04/24/2014 11:28 am ET Updated Jun 24, 2014

Promoting Change in Texas

Texas is a hotbed for technological innovation and a welcoming place to develop video games.

This was evident in Austin during South by Southwest where local innovators joined entrepreneurs from around the world to showcase creative designs and share bold ideas that will shape the future of the video game industry. The technologies displayed at SXSW Gaming were truly cutting-edge, and attendees shared a palpable sense of excitement and enthusiasm for these innovations.

However, Austin didn't become a tech hub overnight.

Its success stems from collaboration between policymakers and the private sector to develop creative ideas and overcome shared challenges -- a task Texas leaders embraced. State officials continue to advance policies that are attracting high-tech companies and creating 21st century jobs. ESA recognized two of these leaders, Texas Gov. Rick Perry and Comptroller of Public Accounts Susan Combs, during SXSW for supporting our industry and putting the state on the map as the place to develop interactive entertainment.

By working with businesses and championing pro-growth economic policies and programs, such as the Texas Moving Image Industry Incentive Program, Gov. Perry and Comptroller Combs created an environment in which companies can innovate and thrive. In the last seven years, video game developers have flocked to Texas and made significant contributions to the state's economy. For example, the Texas Film Commission reports that video game companies invested $643.5 million in in-state productions between 2006 and 2009. The industry also created more full-time jobs than any other moving image entertainment sector from 2007 to 2009, employing 13,613 direct and indirect workers in 2009 and adding more than $490 million to the state economy.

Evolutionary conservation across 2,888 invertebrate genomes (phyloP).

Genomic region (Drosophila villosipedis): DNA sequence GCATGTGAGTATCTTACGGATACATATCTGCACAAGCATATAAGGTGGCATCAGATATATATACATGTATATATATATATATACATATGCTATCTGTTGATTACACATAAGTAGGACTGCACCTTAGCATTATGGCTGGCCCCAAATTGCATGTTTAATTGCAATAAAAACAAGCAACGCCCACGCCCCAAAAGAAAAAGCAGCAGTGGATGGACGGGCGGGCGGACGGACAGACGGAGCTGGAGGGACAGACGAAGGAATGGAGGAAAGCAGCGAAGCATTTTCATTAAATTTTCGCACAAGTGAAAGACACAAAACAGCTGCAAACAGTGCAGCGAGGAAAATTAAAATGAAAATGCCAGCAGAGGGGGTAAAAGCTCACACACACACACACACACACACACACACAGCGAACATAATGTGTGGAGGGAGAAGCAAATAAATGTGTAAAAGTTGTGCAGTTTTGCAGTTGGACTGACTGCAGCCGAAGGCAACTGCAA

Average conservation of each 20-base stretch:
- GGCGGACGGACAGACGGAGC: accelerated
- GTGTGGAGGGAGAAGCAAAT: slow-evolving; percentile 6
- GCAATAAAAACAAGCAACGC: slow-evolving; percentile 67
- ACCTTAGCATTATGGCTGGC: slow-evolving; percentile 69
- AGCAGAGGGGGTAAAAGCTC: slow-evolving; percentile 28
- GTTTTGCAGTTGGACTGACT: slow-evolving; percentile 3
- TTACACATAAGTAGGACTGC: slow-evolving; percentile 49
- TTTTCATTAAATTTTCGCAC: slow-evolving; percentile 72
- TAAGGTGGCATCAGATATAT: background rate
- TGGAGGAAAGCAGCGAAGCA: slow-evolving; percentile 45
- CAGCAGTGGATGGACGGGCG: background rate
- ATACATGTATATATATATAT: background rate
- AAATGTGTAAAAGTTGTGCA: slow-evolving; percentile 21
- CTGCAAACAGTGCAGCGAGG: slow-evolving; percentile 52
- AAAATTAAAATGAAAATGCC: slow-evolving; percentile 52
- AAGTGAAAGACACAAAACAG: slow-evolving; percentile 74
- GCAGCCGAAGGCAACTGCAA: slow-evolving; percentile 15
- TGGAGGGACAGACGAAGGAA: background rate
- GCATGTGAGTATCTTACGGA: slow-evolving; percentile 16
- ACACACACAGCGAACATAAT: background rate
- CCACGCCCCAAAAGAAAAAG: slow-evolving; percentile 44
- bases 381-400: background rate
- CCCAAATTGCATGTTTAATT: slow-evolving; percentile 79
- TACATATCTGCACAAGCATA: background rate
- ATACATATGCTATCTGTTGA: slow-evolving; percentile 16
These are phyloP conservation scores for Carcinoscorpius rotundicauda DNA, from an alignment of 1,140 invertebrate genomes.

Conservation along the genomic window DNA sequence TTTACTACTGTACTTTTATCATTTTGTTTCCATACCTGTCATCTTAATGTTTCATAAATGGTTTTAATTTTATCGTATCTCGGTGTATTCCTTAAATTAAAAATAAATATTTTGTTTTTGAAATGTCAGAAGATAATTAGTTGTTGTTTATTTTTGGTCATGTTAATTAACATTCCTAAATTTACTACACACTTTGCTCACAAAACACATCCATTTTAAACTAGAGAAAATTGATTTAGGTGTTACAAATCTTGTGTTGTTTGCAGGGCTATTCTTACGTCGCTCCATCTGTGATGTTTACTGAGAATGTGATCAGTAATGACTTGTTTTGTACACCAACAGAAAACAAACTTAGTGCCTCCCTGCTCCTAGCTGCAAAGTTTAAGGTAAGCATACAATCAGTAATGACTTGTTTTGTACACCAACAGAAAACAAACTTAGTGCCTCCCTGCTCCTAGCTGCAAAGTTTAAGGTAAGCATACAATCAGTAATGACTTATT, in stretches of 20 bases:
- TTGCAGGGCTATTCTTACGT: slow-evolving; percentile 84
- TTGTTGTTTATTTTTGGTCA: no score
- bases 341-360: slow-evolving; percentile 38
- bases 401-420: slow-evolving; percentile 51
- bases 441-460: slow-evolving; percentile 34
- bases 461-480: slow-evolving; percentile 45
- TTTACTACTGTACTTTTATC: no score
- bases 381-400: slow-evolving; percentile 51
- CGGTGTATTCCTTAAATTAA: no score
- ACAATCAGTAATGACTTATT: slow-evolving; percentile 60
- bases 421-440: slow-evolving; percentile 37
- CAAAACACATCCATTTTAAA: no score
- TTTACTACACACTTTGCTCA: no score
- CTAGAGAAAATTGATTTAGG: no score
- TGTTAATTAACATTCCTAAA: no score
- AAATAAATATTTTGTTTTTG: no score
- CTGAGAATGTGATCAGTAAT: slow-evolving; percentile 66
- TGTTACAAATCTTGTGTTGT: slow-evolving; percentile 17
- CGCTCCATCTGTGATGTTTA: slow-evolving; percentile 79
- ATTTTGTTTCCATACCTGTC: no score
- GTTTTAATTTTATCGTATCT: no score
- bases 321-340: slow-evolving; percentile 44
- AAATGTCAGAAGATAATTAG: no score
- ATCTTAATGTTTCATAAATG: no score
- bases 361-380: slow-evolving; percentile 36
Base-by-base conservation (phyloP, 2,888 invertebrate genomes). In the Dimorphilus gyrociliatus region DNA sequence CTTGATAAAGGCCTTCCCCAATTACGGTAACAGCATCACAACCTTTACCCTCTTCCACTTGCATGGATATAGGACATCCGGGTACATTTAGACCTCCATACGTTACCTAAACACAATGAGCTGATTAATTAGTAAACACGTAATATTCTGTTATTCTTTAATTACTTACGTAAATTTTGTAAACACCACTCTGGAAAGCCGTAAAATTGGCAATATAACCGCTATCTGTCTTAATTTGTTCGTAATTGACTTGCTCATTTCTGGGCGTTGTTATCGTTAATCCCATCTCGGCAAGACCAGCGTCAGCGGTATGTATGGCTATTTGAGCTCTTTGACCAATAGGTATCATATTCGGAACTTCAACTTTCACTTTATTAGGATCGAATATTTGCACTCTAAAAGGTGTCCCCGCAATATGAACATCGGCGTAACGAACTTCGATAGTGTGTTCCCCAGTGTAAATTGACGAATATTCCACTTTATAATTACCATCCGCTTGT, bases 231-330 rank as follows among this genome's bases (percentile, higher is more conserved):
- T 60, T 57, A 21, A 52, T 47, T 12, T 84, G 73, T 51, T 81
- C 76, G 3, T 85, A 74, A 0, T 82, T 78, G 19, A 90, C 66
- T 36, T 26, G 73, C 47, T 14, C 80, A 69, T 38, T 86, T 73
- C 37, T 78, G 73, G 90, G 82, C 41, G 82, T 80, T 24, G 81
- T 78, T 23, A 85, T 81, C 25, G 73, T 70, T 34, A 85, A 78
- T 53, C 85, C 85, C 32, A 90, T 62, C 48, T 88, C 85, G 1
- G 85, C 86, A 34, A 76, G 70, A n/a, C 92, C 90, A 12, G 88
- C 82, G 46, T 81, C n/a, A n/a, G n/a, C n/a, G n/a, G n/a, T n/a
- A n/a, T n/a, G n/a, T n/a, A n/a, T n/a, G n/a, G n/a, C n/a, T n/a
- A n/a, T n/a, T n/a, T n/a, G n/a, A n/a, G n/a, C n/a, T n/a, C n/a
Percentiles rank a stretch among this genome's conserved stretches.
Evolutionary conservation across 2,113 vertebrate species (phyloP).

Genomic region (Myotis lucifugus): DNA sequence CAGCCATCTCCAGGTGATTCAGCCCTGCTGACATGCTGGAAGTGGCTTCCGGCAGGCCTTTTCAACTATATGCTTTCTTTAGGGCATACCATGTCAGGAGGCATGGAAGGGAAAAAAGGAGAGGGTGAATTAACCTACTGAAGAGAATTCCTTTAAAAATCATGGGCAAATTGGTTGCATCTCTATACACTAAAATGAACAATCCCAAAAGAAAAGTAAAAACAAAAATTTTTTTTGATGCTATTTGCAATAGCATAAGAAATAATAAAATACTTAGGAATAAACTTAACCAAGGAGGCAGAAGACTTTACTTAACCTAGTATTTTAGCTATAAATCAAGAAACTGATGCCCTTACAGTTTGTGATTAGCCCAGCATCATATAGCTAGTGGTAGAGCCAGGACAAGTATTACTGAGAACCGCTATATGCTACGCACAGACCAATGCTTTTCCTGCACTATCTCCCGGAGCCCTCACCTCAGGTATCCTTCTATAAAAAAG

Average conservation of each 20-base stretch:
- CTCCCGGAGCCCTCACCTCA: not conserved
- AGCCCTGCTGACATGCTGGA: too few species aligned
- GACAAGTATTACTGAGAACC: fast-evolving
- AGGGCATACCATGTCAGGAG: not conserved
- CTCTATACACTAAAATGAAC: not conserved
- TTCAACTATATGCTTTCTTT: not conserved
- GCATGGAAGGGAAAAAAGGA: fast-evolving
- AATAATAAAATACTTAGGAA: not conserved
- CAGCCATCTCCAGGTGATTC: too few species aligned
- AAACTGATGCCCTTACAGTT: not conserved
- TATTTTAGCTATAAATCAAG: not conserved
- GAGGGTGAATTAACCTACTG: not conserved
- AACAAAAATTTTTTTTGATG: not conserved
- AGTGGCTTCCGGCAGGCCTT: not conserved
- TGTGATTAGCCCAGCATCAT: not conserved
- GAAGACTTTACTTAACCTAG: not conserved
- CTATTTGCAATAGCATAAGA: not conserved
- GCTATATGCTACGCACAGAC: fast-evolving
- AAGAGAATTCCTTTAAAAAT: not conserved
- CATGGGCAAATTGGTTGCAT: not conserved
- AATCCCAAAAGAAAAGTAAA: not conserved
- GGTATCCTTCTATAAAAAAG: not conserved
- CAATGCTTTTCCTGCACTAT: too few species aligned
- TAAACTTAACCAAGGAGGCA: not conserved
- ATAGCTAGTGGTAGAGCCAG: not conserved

Texans benefit from the growth of these high-tech jobs. Our latest economic impact report on the U.S. video game industry shows that there are 80 companies that develop and publish computer and video games in Texas and the average direct compensation for industry employees is more than $87,000.

This growth also presents more opportunities for Texas students to pursue careers in the state's burgeoning video game industry. Of the 385 colleges, universities and technical schools in the U.S. offering programs and courses in video game design, development, and programming, 24 are located in the Lone Star State. Texas ranks third on the list of states with schools offering such programs, which prepare students with the skills they need to land meaningful careers and ensure local companies draw from a talented pool of candidates.

The focus on developing the next generation of leaders was evident throughout SXSW. Organizations in the education space such as The Bill and Melinda Gates Foundation and Amplify showcased new technologies that are transforming classrooms, while others hosted events that directly engaged the local community. One of these events was a coding jam hosted by the Hispanic Heritage Foundation's Leaders on the Fast Track Program. With upbeat music playing in the background, hundreds of local Austin students learned how to code using HTML and CSS -- skills they can apply to a variety of high-tech jobs, including video game design. Collaborations like these make math and computer science fun, and their impact is bolstered by state officials' embrace of technology as an educational tool. The Texas Education Agency, for example, approved high school technology curriculum that includes courses in video game design, Web game design, and mobile app development.

It's easy to see why Texas is drawing attention from new start-ups and established companies seeking a place to call home. Texas provides an example of how forward-thinking policymakers and innovative business leaders can work together to encourage and achieve progress.